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The Lionesses’ Legacy – Football’s Coming of Age


I surprised myself at how thoroughly immersed and excited I was watching the Lionesses steam into the final and then onto victory in Euro 2022.

Anyone that knows me, knows that when it comes to football (men’s), I’m an ardent Italy supporter. In fact, so much so, I can’t care less about the England men’s team. However, watching England women play was truly inspiring and I was blown away by their attitude and performance. It was a delight to watch the final with my three daughters.

In the past, I’ve found England women’s football lacking in pace and – dare I say it – skill. This probably accounts for why (shamefully) I didn’t watch the Lionesses’ early games in this competition. However, I’ve been converted. The lack of flair I’d historically witnessed was almost certainly due to chronic underfunding of girls and women’s’ football across the board; something which creates a vicious circle. I’ve no doubt that the natural ability and commitment has always been there.

The Female Players of the Past

The Dick, Kerr Ladies

The history of women’s football stretches back further than many would imagine with female clubs established as far back as the 1880s. However, in the absence of a league, all games were played for charity.

On Boxing Day 1920, 53,000 football fans packed into Goodison Park (the same ground that today has has an all-seated capacity of 39,414) to watch a match between Dick, Kerr Ladies and St Helens Ladies. It seems that women’s football was pretty highly regarded during that era.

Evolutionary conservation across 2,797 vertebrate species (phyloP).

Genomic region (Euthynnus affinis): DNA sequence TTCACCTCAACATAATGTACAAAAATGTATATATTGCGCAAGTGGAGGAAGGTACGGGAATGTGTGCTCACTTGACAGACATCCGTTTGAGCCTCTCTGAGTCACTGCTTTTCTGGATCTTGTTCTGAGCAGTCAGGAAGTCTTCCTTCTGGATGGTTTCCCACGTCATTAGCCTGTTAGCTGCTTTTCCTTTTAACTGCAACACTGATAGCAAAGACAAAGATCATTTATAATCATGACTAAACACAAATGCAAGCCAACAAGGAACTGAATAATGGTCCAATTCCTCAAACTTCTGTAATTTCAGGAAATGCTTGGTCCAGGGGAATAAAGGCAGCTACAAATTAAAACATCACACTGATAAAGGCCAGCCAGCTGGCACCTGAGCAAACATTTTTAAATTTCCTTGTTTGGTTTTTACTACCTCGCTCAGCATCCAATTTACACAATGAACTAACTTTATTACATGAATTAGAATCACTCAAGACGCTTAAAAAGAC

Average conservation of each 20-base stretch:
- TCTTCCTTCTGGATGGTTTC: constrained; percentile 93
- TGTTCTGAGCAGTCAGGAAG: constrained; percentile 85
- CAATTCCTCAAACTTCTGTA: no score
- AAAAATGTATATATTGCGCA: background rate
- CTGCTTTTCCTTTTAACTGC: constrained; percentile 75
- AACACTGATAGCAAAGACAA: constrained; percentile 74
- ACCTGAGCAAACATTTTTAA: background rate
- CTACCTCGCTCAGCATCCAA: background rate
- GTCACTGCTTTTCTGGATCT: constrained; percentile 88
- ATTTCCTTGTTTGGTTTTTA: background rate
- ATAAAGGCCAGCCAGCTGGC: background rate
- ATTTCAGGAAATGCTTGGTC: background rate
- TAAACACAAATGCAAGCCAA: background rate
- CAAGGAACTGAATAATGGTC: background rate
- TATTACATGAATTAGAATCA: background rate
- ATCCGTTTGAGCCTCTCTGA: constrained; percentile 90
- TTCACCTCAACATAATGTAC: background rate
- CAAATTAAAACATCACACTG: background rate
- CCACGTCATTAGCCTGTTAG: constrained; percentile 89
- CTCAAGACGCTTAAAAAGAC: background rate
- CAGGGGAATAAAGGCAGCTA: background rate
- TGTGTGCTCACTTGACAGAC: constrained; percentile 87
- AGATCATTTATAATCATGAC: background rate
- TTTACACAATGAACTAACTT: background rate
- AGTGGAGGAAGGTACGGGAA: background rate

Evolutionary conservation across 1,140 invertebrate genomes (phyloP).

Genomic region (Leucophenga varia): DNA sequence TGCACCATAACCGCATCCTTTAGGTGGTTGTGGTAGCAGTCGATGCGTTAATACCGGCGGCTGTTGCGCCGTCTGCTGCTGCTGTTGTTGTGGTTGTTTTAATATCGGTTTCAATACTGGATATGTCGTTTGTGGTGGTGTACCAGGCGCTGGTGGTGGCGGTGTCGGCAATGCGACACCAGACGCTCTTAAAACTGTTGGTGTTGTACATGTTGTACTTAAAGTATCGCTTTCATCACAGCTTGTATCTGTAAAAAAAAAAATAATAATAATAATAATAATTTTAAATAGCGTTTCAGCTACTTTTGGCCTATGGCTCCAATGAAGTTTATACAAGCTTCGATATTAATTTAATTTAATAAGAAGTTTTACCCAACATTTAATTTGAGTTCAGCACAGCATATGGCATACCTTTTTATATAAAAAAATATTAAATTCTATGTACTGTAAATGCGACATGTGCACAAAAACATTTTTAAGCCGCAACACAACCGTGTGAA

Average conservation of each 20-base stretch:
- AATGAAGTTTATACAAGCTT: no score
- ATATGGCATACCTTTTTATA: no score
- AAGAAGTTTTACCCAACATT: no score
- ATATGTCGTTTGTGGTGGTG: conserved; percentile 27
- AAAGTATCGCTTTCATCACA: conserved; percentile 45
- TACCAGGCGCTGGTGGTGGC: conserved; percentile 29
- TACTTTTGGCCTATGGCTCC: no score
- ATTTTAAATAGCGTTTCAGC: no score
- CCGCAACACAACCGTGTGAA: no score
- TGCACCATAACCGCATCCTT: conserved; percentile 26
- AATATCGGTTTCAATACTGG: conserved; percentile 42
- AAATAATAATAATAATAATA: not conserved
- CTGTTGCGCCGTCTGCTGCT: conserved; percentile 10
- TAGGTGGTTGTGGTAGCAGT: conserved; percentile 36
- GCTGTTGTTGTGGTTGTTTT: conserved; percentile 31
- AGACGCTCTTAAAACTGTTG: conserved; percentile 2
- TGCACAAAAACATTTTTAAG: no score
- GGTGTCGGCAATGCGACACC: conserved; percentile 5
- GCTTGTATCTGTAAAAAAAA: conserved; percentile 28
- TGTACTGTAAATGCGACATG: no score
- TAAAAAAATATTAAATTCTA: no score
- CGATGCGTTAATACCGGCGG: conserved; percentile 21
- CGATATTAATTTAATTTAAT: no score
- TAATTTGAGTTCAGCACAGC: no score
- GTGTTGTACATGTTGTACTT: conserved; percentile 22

Crushingly though, the next year the Football Association banned women’s football from its clubs’ grounds deeming it ‘unsuitable for females’. This ban remained for almost 50 years. It was probably the catalyst for the denigration of women’s football.

The Lionesses at Euro 2022 – the Legacy

Alongside the actual win itself, there is even more to celebrate. This was the tournament where women’s football was much more visible and taken far more seriously by the media and pundits/commentators. Ian Wright displayed such passion for the team and demanded change as a lasting legacy of the historic win. He called for an injection of cash at both grassroots and league level and said girls need the same footballing opportunities as boys at school.

“Whatever happens in the final now, if girls are not allowed to play football in their PE, just like the boys can, what are we doing?”

Ian Wright

As a mother of girls, that’s music to my ears.


The tournament has paved the way for normalising women’s football and bringing it mainstream. This is reflected in the record-breaking crowd at the final where 87,192 crammed into Wembley. Euro 2022 has already been a catalyst for girls and women wanting to take up the sport. The i reported that grassroots clubs are already snowed with requests to join.

The team has inspired and empowered women and girls. My youngest daughters commented that they’re often made to feel inferior to boys when it comes to football and this has put them off playing. Now they say they’ll feel far more confident to play alongside. All of my daughters were absolutely jubilant at the victory and understood both its sporting and social significance.

Football is for everyone. Let’s hope that after the headlines subside we’ll still remember that.


About Author

I’m Fran: wife, mother-of-three and freelance publicist. My love for communicating and writing mirrors my passion for trying to be the best mum I can be. I love good food & wine, Italian culture and football and have a keen interest in personal finance. I also blog over on Epsom & Ewell Families and Habyts, and write sporadically for a number of other sites.

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